‘Bosch’ Star Titus Welliver Says Police Officers Often Approach Him in Public

by Leanne Stahulak
(Photo by Tibrina Hobson/Getty Images)

About a month ago, the final season of Amazon Prime’s hit crime drama “Bosch” premiered. Ahead of the premiere, creator Michael Connelly and lead Titus Welliver discussed how current events influenced the shape of the story and final season.

Connelly, who authored the Harry Bosch book series that the show is based off, opened up to The Los Angeles Times about filming during the pandemic. He said they filmed before the murder of George Floyd, which propelled a series of changes in our country.

One of those changes included the attitude towards police officers in different TV shows. But Connelly isn’t worried that “Bosch” will be implicated in that.

“I know there’s a thing in the media about glorifying cops on these shows. But I never thought we did that. My conscience is clear on that,” Connelly told The Los Angeles Times.

Welliver agreed, even saying how police officers more often than not appreciate “Bosch’s” “honest” depiction of the police.

“Cops come up to me and say, ‘I love your show. It completely gets it right. It is real,'” Welliver said.

Welliver went on to discuss how his character, Harry Bosch, has a “flawless moral compass.” This forces him to clash with bad guys from all sorts of sources, including ones that are traditionally thought of as “good.”

“His credo is, ‘Everybody counts or nobody counts.’ Can you get more centered than that?” Welliver explained. “He is not a guy who would ever beat a confession out of somebody, plant evidence on somebody, or pull someone over based on the color of their skin or their religion or sexual preference. That’s just not who he is. Our show is about people, the human condition, and how people evolve or devolve based on junctions in society and what life brings them. It just so happens that he’s a cop.”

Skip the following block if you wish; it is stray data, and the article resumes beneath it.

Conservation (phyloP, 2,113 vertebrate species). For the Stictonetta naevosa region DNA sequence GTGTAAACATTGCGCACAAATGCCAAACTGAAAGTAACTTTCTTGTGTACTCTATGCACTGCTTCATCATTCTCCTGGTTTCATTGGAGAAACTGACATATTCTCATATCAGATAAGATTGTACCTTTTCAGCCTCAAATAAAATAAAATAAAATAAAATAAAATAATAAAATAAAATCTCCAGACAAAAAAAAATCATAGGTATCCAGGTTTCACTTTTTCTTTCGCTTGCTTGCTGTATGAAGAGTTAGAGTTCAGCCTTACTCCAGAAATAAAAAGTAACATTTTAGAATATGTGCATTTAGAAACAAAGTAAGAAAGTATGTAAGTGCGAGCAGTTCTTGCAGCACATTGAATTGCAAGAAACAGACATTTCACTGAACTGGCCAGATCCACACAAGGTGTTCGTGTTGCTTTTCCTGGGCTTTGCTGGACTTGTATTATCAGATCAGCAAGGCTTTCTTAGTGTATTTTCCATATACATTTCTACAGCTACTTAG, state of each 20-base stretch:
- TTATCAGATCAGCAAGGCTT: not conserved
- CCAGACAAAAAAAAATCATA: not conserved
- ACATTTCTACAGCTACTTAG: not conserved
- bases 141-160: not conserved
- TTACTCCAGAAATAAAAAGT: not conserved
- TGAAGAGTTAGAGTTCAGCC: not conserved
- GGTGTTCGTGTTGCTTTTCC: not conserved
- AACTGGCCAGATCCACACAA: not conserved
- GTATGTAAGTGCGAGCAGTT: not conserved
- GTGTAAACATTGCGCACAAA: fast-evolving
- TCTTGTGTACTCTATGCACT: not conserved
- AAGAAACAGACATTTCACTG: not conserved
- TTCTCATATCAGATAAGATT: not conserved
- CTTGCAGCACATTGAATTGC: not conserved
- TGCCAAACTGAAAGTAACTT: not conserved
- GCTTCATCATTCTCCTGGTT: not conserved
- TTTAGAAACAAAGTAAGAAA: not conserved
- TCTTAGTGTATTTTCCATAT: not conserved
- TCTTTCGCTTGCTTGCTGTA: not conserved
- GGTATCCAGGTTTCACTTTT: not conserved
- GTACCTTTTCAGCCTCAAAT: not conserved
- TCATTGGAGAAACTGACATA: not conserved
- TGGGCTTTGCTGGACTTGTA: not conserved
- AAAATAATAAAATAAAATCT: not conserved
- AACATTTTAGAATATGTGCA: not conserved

How ‘Bosch’ Incorporates The City Of Los Angeles As A Character

Part of what makes “Bosch” feel so real is how it really dives into the nitty-gritty of L.A. It’s not all glamor and beaches, all the time. Like The Los Angeles Times reports, the crime drama “showcased the vast and diverse communities of Los Angeles that are not always frequented by tourist buses.”

For author and show creator Michael Connelly, this was a crucial choice for “Bosch.”

“The show is about the city and the city is emblematic of our society,” Connelly said. “We can’t just show Musso & Frank and Pink’s Hot Dogs without talking about the other aspects of what it’s like to live here. We’ve built up a trust where we can do this, that we can go to these places and deal with these different subjects. Everyone in the city faces them, some more than others.”

With so much changing in L.A. recently, Connelly looks forward to exploring more in the spin-off show. the upcoming spin-off follows Harry Bosch as he leaves LAPD to become a private investigator. It also dives into his daughter, Maddie, who decides to join the force as her dad leaves it.

“So for me, it’s such a great opportunity that we’ve got this second show,” Connelly continued. “We’re going to have a 24-year-old white girl being a cop in L.A. post the George Floyd murder. We have real cops on our show and we know what has changed the department, and we will be able to show that. This season will be a springboard to what’s coming.”

There’s no title or release date for the new spin-off show yet. But the cast reports that they’re in the process of filming the show right now.